(This review may contain spoilers).
When I saw this film advertised originally, I knew it would be very emotional… but I still thought it might be good. I haven’t read the book the film is based on, but the semi-narration style was an interesting way of drawing me into the film.
For most of the beginning of the film, I didn’t particularly like Greg’s character. It was quite clear that he didn’t really care about anyone; even Madison just seemed to spike his interest because she was attractive.
I did find it interesting to see Greg’s views on the different cliques in high school, but it wasn’t until his mother forced him into going to see Rachel that I felt he started to grow and develop. What was refreshing was his honesty at the start of their interactions.
It was really interesting to see the different headings for various scenes, as if I was actually watching a movie created by Greg.
While I did like Greg and Earl interacting, I did think that, at first, Earl did seem a bit stereotypical. As the film progressed, though, I felt he was a nicer person than Greg… and there were some really good scenes between them. Earl was probably one of my favourite characters by the end of the movie.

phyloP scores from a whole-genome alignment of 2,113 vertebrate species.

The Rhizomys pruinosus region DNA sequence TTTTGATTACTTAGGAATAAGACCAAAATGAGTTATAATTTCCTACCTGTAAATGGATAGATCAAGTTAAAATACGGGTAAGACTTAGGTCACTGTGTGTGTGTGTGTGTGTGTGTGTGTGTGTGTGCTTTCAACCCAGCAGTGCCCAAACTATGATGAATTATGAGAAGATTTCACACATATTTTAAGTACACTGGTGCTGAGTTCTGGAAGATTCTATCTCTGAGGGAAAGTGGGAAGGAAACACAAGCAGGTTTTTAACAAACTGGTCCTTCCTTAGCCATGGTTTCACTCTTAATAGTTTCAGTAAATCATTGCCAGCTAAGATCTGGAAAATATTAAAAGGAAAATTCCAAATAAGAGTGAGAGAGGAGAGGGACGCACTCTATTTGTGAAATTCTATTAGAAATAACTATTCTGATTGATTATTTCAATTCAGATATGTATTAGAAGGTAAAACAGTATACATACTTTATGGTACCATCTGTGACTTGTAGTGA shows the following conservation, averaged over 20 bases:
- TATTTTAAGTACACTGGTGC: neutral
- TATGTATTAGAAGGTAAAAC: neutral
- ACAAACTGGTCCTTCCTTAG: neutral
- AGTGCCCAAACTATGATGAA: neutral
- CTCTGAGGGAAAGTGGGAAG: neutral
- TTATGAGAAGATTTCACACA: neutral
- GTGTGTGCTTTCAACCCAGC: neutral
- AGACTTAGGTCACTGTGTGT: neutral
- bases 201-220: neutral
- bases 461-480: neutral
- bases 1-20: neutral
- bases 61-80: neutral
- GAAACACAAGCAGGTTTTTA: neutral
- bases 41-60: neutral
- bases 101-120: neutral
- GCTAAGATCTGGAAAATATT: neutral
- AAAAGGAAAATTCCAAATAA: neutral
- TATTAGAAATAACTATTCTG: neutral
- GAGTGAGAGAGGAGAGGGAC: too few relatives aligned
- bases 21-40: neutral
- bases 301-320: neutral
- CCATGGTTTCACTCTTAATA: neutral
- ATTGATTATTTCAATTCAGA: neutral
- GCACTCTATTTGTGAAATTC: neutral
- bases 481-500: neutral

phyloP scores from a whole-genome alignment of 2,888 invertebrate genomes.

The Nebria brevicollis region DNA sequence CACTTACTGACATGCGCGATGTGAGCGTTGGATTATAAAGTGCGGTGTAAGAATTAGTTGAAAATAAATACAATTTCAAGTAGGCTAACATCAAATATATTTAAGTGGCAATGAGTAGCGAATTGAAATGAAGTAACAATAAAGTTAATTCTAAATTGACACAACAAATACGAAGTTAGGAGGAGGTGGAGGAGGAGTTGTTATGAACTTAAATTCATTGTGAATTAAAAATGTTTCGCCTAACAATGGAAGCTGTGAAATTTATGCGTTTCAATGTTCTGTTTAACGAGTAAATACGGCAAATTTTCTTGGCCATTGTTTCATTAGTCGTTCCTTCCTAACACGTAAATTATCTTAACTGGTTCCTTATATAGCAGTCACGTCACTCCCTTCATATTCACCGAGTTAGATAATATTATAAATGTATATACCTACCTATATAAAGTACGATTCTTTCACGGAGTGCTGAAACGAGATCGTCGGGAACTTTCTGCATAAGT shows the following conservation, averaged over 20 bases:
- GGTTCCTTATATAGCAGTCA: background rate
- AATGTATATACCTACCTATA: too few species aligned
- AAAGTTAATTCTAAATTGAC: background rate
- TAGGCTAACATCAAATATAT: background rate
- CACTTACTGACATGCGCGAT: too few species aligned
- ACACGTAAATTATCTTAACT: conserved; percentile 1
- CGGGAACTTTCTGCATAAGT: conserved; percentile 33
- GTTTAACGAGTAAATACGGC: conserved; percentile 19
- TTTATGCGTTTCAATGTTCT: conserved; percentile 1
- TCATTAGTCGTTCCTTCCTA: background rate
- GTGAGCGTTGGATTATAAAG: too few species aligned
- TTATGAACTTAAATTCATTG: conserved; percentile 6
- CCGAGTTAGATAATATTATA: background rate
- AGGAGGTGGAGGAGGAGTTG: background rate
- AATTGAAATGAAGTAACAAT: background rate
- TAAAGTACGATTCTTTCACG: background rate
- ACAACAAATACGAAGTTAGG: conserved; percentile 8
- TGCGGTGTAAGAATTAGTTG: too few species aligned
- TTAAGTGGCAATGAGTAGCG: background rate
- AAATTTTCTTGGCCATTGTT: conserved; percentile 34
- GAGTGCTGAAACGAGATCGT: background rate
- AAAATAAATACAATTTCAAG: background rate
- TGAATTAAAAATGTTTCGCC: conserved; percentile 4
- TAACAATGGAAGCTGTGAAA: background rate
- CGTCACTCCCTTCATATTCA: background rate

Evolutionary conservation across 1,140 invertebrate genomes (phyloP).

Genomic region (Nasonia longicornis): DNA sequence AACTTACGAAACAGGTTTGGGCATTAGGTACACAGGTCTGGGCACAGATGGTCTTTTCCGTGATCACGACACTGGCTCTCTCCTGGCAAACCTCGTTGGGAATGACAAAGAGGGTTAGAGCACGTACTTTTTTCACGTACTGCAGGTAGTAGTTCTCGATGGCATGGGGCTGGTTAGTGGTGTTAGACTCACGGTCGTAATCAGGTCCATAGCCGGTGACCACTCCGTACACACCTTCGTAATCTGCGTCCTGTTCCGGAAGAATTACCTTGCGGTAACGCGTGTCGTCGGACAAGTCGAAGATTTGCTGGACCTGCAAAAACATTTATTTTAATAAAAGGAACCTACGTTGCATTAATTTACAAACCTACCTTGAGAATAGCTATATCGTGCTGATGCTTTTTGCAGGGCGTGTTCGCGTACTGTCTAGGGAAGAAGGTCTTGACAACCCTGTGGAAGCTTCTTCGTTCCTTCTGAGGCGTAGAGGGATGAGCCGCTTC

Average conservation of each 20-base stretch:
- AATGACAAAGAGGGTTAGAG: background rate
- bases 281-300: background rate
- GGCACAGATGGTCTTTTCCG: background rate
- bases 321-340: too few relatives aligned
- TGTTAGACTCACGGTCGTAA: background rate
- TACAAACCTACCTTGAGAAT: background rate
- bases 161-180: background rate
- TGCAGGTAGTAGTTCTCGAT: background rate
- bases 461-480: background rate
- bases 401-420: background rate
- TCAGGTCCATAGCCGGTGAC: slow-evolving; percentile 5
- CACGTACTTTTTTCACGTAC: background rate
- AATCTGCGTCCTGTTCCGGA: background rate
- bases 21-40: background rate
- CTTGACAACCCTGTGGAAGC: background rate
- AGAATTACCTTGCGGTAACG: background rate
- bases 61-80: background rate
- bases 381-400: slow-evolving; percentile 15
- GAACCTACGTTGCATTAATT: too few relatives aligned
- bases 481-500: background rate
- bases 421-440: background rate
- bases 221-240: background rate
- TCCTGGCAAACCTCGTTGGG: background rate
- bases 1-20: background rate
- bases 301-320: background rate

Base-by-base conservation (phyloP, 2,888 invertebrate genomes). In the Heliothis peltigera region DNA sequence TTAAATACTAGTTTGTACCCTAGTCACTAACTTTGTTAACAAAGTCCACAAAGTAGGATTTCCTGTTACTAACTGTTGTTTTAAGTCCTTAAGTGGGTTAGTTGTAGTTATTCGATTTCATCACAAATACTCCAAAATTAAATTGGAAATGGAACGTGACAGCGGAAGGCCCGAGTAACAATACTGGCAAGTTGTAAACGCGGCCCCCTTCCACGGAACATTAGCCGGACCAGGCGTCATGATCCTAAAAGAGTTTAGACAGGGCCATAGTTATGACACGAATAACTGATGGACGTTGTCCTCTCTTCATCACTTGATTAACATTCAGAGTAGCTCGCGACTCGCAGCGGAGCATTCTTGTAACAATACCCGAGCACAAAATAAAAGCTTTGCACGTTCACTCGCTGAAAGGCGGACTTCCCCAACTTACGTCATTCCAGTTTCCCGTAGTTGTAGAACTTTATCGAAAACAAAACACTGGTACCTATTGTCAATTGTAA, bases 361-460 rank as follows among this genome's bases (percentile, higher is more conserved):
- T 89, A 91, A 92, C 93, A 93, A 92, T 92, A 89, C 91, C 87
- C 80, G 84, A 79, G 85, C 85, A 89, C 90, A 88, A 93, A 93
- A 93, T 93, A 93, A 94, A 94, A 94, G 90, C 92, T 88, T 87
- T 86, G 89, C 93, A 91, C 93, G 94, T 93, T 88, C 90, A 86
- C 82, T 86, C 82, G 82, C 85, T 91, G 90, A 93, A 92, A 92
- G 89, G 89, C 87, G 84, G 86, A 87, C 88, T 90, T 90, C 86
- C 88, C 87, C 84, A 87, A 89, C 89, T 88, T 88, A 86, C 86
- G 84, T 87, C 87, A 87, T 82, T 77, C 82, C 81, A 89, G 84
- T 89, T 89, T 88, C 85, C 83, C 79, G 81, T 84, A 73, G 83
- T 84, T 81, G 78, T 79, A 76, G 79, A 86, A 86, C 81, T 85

There were a lot of good artistic moments in this movie. The films they made were kind of cringeworthy, but still interesting ideas. And it was cool to see Greg and Earl trying to make a more serious film.
I liked being able to see the different family relationships and it was also cool, if weird, to see how chaotic the cafeteria was. I could understand Greg and Earl choosing to eat in their teacher’s room.
I did think that it was good there were some running themes throughout this movie and I thought the characters came across as fairly typical teenaged boys. There were emotional parts to this movie, especially towards the end, and I did feel that Greg was given the opportunity to grow and evolve as a person.
I don’t think I’d watch this film again, but it was good, if sad, to watch one time.